All these years later, I hear
Ms. Davies talking to me. And I don’t know.


I am going to make a video about how to cook a turkey.

To start:

Cranberry sauce is a perfect thing to make first for Thanksgiving. If you made it now, it will last at least 10 days in the fridge because of the sugar. A bag of cranberries costs $2.48, so if you have to throw the whole thing away, because it doesn’t turn out the way you want it, it is not going to kill you. Remember that. The only thing that can kill you here is if you forget you are cooking and leave the premises and the house burns down. If you undercook the turkey or you put too much stuffing in the cavity, you can feel like it is going to kill you, but even that is possible to recover from. So try to relax.

Cranberry sauce is also the perfect thing to practice getting crazy with, which on any front, either works or it doesn’t. It could give you great confidence in diving off the deep end and laughing at Tradition in the face, or you might just as easily find yourself holding on to Tradition like a baby holds his mother’s hand in the eerie dark of an amusement park after mixing candy apples and fried dough with ropy rollercoaster rides.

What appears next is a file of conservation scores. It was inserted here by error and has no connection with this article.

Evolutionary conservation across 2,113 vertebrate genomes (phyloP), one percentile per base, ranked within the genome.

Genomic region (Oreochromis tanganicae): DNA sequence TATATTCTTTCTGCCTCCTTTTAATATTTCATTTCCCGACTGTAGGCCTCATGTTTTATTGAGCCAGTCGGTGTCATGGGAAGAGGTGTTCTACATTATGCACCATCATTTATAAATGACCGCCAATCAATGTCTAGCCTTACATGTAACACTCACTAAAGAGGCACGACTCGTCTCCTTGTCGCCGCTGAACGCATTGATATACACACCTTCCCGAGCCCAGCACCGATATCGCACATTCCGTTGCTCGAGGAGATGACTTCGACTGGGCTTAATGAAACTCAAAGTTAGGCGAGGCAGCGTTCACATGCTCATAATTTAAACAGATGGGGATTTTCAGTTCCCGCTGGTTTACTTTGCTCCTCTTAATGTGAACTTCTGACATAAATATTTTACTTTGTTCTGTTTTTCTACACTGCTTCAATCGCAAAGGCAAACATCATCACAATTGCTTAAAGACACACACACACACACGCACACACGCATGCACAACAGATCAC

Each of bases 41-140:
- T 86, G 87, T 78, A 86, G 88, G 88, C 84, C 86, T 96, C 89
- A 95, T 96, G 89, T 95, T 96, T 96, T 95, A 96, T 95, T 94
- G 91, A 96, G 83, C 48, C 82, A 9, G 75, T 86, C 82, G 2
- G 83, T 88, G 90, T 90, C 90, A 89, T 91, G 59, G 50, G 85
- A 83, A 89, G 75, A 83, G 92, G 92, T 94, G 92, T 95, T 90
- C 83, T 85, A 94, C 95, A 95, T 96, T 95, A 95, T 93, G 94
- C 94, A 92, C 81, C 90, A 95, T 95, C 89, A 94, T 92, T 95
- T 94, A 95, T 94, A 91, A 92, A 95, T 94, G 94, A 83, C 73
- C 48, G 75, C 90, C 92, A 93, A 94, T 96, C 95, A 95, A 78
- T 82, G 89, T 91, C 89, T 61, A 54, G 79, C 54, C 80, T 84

Every single year I decide I am going to reinvent the menu and I get lost in a sea of wild ideas about turkey and everything that goes along with it. The thing is, when this happens, I am usually looking at the ceiling; way before the sun or reason has woken up. By the time I am at the stove, if I am truly honest with myself, all I really want is butter. I am telling you, butter, cream, salt and pepper is all you need. So start with the cranberry sauce. Go crazy with the cranberry sauce, and that will either cure you or, you know–more power to you–set you sailing.